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Diógenes Pina* - Tierramérica

SAMANÁ, Dominican Republic, Apr 13 2007 (IPS) - In a rhythmic, coordinated underwater choreography, a humpback whale (Megaptera novaeangliae) and her calf rise to the surface off the Dominican Republic’s Atlantic coast, showing the mesmerised spectators just their dorsal fins and blow-holes.

In the space of 10 minutes, the whales repeat the movements four times, captivating the attention of the 67 passengers aboard the Victoria II who have made the whale-watching trip to the Samaná Marine Mammal Sanctuary, 250 km northwest of the Dominican Republic capital. The giant mammals then disappear into the waters of this 500 square-km protected area.

Rocking in the waves, the 18-metre boat turns so that the passengers can follow the spectacle, pursuing the whales that pass through these warm waters from January to early April to mate or give birth (the gestation period is nearly one year) before heading back north. This year, 40,000 tourists have come to watch whales in the Dominican Republic.

An estimated 2,000 whales reach the Caribbean coasts each year for the mating or birthing rituals, after swimming thousands of kilometres from the frigid waters of Iceland, Sweden, Greenland and the east coasts of Canada and the United States.

The five-hour tour aboard the Victoria II provides only a few glimpses – of the mother and the calf, as well as another whale that appeared suddenly and showed off its tail above water for just less than a minute. The scene provokes applause and oohs and aahs. When the whales submerge and disappear, the audience is disappointed.

“Yesterday the whales were very animated. The sea was choppy, and when the day is like that, they come out and play,” Pedro, a member of the Victoria II crew for the past five years, tells Tierramérica.

In addition to Samaná Bay, the Dominican Republic has another sea mammal sanctuary: Banco de la Plata, located 140 km north of the coast from Puerto Plata.

Both were granted government protection in 1986 because of the great number of whales that visit the two areas. Only artisanal fishing is allowed in the sanctuaries, and merchant ships and oil tankers are banned. Whale-based tourism began in 1994, and in 1998 the authorities established regulations for visitors and boats.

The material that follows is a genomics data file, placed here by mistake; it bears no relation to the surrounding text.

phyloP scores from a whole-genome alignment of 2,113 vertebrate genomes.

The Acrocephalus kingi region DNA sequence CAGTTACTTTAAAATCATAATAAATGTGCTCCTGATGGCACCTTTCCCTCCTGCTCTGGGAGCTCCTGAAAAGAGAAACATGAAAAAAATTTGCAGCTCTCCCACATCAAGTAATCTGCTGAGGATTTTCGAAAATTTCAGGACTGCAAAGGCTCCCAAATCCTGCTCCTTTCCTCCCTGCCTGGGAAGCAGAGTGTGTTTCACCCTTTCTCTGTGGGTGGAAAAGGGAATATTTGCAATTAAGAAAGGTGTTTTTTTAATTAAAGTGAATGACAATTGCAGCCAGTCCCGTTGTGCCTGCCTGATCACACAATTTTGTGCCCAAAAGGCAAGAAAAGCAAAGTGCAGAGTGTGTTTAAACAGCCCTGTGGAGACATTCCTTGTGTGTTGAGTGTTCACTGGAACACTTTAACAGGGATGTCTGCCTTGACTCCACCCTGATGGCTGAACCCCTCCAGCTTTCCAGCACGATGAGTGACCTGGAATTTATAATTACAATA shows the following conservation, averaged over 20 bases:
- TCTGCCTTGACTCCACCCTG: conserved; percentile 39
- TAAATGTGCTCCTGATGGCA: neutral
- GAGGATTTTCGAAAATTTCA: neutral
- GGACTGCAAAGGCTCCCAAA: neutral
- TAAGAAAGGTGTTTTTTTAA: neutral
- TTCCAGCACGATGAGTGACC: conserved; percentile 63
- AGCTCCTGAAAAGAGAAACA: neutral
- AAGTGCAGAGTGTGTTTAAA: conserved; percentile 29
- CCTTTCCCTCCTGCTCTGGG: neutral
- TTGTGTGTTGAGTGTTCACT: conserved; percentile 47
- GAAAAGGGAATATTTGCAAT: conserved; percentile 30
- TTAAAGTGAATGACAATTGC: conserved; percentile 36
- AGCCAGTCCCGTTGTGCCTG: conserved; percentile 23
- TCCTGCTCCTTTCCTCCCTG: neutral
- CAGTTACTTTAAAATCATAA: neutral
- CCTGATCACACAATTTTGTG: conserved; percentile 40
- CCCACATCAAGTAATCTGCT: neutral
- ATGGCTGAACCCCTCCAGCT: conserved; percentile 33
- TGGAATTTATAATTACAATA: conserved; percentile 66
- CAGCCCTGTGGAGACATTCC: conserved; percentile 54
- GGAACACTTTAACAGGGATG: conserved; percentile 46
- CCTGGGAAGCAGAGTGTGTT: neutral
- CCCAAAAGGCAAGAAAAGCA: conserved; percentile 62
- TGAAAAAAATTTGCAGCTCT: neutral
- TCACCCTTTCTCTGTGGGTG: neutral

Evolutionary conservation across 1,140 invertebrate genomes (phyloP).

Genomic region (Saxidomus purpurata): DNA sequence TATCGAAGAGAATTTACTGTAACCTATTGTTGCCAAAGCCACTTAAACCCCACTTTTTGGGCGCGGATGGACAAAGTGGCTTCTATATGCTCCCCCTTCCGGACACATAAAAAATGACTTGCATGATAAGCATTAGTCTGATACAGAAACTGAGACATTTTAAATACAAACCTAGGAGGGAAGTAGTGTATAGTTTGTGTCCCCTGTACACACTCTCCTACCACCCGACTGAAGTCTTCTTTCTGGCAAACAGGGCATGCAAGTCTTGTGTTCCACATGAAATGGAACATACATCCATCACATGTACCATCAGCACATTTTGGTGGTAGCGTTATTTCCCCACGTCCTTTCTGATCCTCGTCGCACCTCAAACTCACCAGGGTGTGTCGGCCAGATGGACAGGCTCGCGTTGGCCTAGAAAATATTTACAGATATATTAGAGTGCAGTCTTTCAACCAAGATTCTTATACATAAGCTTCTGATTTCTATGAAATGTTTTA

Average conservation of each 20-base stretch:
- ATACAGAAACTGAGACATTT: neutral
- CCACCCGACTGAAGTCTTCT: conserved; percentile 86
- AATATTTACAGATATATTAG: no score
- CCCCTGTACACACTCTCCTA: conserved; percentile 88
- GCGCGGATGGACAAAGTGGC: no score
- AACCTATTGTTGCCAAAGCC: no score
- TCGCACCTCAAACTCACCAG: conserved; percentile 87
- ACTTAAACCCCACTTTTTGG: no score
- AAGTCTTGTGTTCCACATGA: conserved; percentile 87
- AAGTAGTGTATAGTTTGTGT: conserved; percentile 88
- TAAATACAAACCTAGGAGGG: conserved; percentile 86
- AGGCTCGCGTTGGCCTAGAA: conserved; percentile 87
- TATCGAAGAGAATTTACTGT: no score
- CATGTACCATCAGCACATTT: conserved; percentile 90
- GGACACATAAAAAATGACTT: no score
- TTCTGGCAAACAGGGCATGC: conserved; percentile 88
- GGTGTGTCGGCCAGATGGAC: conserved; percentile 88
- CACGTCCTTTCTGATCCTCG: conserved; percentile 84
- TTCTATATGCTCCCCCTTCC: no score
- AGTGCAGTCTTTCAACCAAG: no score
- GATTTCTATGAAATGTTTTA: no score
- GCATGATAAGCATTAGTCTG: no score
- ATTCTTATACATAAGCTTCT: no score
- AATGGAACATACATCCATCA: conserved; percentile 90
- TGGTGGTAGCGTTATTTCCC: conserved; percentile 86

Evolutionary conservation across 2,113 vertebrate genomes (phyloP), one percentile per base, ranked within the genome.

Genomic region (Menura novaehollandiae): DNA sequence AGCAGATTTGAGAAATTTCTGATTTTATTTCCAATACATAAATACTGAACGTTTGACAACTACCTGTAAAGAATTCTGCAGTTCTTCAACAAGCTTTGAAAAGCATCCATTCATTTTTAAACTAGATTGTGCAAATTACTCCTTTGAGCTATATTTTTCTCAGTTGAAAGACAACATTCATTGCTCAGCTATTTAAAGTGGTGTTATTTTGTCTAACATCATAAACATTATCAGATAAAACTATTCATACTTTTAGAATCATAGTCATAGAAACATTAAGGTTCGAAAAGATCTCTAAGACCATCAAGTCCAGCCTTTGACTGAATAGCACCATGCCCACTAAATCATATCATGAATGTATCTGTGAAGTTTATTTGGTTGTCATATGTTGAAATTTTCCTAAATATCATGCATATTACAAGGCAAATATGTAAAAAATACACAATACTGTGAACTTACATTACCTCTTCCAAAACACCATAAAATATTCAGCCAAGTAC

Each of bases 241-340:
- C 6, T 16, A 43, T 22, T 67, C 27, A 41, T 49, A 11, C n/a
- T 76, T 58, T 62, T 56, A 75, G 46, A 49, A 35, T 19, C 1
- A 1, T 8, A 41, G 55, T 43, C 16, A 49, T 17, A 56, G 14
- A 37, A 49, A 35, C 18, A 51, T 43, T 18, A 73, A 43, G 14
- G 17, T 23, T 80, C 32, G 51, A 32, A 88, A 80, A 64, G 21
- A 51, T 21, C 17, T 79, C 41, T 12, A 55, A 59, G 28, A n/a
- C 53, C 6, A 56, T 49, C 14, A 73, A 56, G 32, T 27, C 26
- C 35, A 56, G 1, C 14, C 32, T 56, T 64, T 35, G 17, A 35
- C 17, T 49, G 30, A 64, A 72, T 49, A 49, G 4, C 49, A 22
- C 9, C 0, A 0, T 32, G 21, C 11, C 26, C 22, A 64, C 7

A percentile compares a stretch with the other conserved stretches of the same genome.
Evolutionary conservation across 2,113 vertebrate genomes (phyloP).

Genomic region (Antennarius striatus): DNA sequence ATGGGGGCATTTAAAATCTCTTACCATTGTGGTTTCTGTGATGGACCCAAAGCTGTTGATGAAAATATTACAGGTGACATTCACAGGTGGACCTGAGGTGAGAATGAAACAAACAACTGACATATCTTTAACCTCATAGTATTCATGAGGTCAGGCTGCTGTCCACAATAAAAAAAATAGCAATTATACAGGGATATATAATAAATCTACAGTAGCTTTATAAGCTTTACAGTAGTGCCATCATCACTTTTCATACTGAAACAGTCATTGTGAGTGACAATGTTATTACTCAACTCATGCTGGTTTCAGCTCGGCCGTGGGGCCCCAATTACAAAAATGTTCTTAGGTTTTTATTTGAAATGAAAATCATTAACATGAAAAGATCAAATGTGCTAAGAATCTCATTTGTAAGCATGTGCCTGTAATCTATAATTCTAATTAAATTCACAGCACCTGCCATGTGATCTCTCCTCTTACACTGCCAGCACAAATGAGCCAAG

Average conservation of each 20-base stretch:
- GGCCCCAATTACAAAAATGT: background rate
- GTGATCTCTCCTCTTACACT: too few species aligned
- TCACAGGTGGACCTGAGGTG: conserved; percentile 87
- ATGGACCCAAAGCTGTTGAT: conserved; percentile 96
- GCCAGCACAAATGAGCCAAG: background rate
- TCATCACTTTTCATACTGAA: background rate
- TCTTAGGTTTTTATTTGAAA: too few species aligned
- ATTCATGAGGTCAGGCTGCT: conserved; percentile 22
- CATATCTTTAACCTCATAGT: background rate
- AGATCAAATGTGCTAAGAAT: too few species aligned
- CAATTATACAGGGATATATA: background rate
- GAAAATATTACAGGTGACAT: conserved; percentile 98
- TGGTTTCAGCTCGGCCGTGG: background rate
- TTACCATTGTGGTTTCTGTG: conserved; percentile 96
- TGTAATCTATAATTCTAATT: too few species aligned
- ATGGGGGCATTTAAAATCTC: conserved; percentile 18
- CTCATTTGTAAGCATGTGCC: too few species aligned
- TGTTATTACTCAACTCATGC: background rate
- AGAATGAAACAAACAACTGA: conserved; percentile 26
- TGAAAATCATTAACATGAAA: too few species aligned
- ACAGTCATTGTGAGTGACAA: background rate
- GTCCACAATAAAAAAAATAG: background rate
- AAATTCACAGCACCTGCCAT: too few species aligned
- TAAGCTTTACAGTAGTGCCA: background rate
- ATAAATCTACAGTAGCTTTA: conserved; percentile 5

“This zone favours humpback whales. The warm and shallower waters of the Bay and Banco de la Plata are propitious and safe for their mating and for whale-watching,” Patricia Lamelas, of the Samaná research and conservation centre, CEBSE, told Tierramérica.

Kim Beddall, a Canadian, arrived in Samaná 24 years ago to work as a scuba-diving instructor. Now she operates the Victoria II, one of the 43 boats authorised for whale-watching tours.

“Instead of whale hunting, we promote observing them, responsibly,” she said.

The Caribbean doesn’t supply much food for the humpbacks, which normally feed on krill – a small crustacean that is abundant in cold ocean waters -, herring and tiny fish. During the approximately 90 days they spend in the Caribbean, the adults survive on their fat reserves, from what they ate during their northern sojourn.

A newborn whale calf can weigh one ton at birth, and gain 50 kg per day in early development, nursing as much as 200 litres of milk from its mother daily.

The humpback whale is an endangered species, protected from commercial hunting since 1955 under the International Whaling Commission. An estimated 10,000 live in the North Atlantic. They have been always protected along Dominican coasts, but in other regions they were hunted commercially in the 19th and 20th centuries.

The number of permits issued for whale-watching in the Dominican sanctuaries was frozen at 43, subject to an evaluation “to determine whether this will be expanded or reduced, depending on the impacts” of the activity, according to the norms drawn up in consultation with experts.

The rules establish that the distance between the boats and the whales spotted will be 80 metres in the case of a mother and calf. The boats can draw as close as 50 metres for adult male whales.

For each whale or group that is sighted, only one large boat (more than nine metres) or two small boats are permitted. Boats that are waiting their turn must keep a distance of 500 metres. Diving or swimming around the whales is prohibited.

In early April, the whales begin to leave, heading north. But in January 2008 they’ll be back with their underwater dances.

(*Originally published by Latin American newspapers that are part of the Tierramérica network. Tierramérica is a specialised news service produced by IPS with the backing of the United Nations Development Programme and the United Nations Environment Programme.)

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